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Apple’s new iPad may not be the most revolutionary change the company has produced, but it’s certainly an evolutionary update that will please anyone buying a tablet.
The latest refresh of Apple’s famed iPad line, “The new iPad” (as Apple is calling it) leaves most of what people love, while offering some much needed updates.
First up is the first thing that potential customers see: the screen.
Up to this point, all iPad screens have been 9.7 inch 1024 x 768 panels, but in the new iPad, Apple has quadrupled the pixels, increasing the clarity of the display dramatically. Here in the new iPad, you’ll find a 2048 x 1536 “Retina” screen, which with greater than 3.1 million pixels provides higher resolution than the two million-ish pixels offered by Full HD (1920 x 1080) televisions.
For the iPad, twice the horizontal and twice the vertical resolution means up to four times the pixels of the iPad 2 and many competitors. While the numbers may be confusing, all you really need to know is that there is a lot more visible detail on display, which has great benefits for ebooks and digital magazines. On-screen text is pin-sharp, even on web pages where you would normally need to zoom in to make the text legible.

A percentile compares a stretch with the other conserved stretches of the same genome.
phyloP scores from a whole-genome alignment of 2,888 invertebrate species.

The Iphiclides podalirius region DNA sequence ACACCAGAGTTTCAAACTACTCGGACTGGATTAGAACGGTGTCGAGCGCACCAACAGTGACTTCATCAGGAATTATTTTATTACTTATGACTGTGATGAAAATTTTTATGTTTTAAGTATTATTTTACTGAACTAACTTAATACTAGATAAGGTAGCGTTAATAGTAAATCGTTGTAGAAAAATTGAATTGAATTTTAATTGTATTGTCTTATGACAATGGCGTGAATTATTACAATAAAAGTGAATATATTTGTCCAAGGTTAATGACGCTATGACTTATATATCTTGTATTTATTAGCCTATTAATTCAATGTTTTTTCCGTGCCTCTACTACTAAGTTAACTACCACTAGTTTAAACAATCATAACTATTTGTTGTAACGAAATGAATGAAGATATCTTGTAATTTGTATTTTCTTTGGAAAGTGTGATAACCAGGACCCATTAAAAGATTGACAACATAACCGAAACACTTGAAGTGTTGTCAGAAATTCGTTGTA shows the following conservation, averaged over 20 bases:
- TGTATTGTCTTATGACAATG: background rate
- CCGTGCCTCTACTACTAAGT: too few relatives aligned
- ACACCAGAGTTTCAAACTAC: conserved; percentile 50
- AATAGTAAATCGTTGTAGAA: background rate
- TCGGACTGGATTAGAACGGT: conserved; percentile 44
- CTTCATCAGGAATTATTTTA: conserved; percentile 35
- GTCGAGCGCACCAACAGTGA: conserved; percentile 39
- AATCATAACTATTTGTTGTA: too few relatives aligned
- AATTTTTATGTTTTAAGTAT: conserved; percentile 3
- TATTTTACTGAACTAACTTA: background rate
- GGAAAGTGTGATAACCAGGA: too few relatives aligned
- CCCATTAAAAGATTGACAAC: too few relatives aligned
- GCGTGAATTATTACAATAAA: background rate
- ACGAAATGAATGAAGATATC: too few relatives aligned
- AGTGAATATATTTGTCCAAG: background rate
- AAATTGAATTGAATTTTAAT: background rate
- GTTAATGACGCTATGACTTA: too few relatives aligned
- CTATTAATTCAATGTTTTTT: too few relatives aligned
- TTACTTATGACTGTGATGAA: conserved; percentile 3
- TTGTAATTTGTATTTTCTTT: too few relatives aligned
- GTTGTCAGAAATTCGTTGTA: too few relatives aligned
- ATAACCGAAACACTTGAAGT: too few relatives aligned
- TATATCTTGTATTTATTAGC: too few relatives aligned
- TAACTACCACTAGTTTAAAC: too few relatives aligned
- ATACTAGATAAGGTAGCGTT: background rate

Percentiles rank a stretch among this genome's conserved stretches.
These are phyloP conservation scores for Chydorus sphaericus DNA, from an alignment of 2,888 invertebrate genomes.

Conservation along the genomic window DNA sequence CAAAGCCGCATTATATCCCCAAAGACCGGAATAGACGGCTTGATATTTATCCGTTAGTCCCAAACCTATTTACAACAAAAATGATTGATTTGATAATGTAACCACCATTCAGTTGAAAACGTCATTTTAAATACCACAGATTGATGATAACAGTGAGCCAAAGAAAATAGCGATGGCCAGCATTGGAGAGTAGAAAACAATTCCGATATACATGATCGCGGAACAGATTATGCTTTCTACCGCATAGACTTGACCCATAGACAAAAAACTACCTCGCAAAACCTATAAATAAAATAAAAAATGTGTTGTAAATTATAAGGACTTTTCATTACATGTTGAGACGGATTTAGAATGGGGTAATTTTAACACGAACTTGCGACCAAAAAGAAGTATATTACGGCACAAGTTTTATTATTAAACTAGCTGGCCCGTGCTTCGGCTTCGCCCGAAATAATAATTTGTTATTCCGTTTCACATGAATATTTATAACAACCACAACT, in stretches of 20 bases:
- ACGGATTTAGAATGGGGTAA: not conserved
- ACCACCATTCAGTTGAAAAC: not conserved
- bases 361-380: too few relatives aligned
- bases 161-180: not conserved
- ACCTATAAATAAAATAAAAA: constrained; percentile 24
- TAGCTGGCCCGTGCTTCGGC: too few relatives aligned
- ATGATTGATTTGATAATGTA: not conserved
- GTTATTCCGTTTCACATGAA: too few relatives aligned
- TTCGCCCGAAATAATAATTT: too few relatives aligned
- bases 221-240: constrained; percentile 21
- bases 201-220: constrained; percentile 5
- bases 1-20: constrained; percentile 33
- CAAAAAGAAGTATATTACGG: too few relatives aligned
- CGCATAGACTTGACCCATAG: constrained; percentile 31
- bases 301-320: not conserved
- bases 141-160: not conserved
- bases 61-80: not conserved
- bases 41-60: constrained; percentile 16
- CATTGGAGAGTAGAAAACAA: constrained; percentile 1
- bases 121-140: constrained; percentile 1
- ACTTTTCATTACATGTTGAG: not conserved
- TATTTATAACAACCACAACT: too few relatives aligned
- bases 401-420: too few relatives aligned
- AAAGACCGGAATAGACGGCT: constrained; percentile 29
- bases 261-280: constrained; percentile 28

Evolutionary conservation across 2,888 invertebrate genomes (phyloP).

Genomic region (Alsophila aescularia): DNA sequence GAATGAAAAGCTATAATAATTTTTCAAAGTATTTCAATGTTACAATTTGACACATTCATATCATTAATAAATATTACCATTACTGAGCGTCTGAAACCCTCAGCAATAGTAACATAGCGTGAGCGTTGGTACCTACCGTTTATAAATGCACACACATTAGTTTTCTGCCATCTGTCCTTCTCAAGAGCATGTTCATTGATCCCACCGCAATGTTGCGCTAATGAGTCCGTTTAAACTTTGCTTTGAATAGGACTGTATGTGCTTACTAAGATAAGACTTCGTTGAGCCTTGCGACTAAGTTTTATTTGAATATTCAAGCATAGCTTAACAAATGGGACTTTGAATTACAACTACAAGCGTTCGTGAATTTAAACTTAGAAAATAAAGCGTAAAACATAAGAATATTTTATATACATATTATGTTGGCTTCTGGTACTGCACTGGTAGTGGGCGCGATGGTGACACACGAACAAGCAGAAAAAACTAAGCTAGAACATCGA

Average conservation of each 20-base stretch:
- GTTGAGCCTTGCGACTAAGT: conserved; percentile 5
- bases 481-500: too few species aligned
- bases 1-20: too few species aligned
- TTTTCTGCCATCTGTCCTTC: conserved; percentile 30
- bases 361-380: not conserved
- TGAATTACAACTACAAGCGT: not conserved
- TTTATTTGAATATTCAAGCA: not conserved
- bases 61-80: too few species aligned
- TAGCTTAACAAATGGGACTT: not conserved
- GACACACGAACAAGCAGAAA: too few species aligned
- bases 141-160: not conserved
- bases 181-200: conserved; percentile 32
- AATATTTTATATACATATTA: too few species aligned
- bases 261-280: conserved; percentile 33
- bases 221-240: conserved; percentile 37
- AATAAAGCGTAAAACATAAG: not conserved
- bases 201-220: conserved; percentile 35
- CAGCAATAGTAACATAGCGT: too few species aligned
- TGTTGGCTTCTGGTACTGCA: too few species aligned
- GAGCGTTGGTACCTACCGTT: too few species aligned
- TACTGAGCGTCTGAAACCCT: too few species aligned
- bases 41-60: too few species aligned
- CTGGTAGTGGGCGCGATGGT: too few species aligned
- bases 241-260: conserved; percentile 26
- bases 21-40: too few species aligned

Then there are the innards, with Apple moving from the dual-core A5 in the iPad 2 to the newer A5X, a processor featuring a dual-core CPU and quad-core GPU.
Wireless connectivity has been upgraded too, with WiFi 802.11 a/b/g/n brought over from the previous generation, but Bluetooth moved to the new high-speed 4.0 standard. The top-tier iPad has also shifted from a 3G to a 4G modem, although in Australia, only dual-channel 3G (DC-HSDPA) is currently supported.
The much-criticised 720p rear camera that appears in the iPad 2 has been updated to a 5 megapixel camera with support for Full HD 1080p video capture. The front camera is the same VGA FaceTime camera from the previous model. The optics for the rear camera have been improved too, with an f/2.4 lens and a new infrared filter for more accurate colours.